Within the field of imperial history, Adam Smith’s Wealth of Nations (1776) is commonly associated with the anti-imperial economic doctrine that arose in the mid nineteenth century alongside the rise of Free Trade England. This ideology drew inspiration from Smith’s condemnation of the British Empire for being unnecessarily mercantilistic, expensive, and atavistic. Smith’s critique of imperialism came to be known as “Cobdenism”, named after Victorian free trade apostle Richard Cobden, the anti-imperial radical who led the overthrow of England’s protectionist Corn Laws in 1846.
But the longer imperial legacy of the Wealth of Nations is much more . . . complicated. Smith’s work was transformed into an amorphous text regarding the imperial question throughout the late nineteenth and early twentieth century. Adam Smith had left behind an ambiguous legacy on the subject of empire: a legacy that left long-term effects upon subsequent British imperial debates.
“1989” has become shorthand both for the triumph of human rights over state-socialist dictatorship and the subsequent implementation of a “neoliberal” reform agenda. Yet the coalescence of these two phenomena in Eastern Europe twenty-five years ago is quite surprising once we focus on the prehistory of 1989. Following the crooked paths that led to the annus mirabilis is thus a great opportunity to assess the transformation of human rights discourses during the 1980s.
Twenty five years ago, on 6 February 1989, representatives of Poland’s government and of the illegal democratic opposition began negotiations on political and economic reforms. Inaugurating their meetings at a round table that had been crafted specifically for this occasion, they set events in motion that became a major catalyst for the collapse of the “Soviet bloc.” Continue reading “Human Rights, Neoliberalism, and 1989”→
What might a historian of modern empire uncover within the long-running cartoon book series, Asterix the Gaul? Orientalism, French cultural anxiety about American neo-imperialism, and fears of cultural corruption in the face of the forces of global commercialism, of course.
Elizabeth Cobbs Hoffman Dwight E. Stanford Chair in U.S. Foreign Relations, San Diego State University, & Fellow, Hoover Institution, Stanford University
Why does international turmoil so often raise the question at home and abroad, “What’s the United States going to do about it?” Why not Mexico, Iran, France, or Switzerland?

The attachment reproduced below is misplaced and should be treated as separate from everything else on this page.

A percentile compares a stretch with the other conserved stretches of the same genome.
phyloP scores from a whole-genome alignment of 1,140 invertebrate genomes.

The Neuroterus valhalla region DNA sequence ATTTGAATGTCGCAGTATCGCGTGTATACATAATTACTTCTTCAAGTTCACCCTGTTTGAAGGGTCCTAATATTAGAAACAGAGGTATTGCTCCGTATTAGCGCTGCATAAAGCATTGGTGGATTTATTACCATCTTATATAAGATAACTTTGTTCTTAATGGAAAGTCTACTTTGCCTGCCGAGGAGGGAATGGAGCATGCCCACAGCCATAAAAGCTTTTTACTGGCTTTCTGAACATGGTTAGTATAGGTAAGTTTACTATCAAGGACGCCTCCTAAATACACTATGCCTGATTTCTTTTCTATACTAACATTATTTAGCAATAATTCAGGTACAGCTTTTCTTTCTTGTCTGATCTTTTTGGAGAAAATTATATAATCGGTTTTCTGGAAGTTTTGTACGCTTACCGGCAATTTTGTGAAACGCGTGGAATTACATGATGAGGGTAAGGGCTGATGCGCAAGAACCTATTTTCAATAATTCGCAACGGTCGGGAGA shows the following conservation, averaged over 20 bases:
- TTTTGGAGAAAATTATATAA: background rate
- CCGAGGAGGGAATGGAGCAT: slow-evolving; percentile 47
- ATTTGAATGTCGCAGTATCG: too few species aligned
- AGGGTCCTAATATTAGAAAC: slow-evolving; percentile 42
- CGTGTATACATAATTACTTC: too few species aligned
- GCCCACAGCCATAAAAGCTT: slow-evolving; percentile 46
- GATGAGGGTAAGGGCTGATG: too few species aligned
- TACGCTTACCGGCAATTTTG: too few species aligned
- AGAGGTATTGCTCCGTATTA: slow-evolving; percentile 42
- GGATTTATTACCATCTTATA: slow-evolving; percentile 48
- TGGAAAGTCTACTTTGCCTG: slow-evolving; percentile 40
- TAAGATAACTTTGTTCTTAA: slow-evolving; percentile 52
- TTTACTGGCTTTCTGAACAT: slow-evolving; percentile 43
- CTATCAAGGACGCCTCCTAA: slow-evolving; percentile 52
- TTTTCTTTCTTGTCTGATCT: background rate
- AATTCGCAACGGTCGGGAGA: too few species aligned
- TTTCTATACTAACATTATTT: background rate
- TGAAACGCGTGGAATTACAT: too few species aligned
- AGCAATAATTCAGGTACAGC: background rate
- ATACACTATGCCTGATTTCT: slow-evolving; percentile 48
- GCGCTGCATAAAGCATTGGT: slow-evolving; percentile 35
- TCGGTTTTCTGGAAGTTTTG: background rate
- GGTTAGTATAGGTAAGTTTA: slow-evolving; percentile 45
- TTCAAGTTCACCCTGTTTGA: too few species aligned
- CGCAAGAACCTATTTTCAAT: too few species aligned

Observers of today’s world are confronted by the fact that the U.S. exercises an unusual function as the nation with the greatest—yet, nonetheless, very limited—power to determine outcomes in foreign conflicts. This influence raises important questions. Why does any country play such a role, and who appointed the United States? Is America an exploitative empire that holds other nations in thrall, as many revisionists believe, or a benign hegemon that prevents the world from spiraling into violence and poverty, as realists do? And, are these the only two possible answers? Continue reading “Playing Umpire: America and the World”→
Centre Director Andrew Thompson explains that if globalization is not to silence the past, we need to delve back into its history – its imperial history.
‘Globalization’ is among the biggest intellectual challenges facing the humanities and the social sciences today. It is a concept that conveys the sense that we are living in an age of transformation, where change is the only constant, nothing can be taken for granted, and no-one knows what the future might bring. But globalization is also much more than that. To borrow the phrase of the historical sociologist, Mike Savage, it is an ‘epoch description’, something that seeks to define for the current generation the very meaning of social change. By thinking of ourselves as part of a globalized world, we are saying something about how over time our identity has changed. We are locating ourselves in time, differentiating ourselves from our predecessors, signalling a break with what went before. Continue reading “Imperial Globalization – The Presence of the Past and the Crucible of Empire”→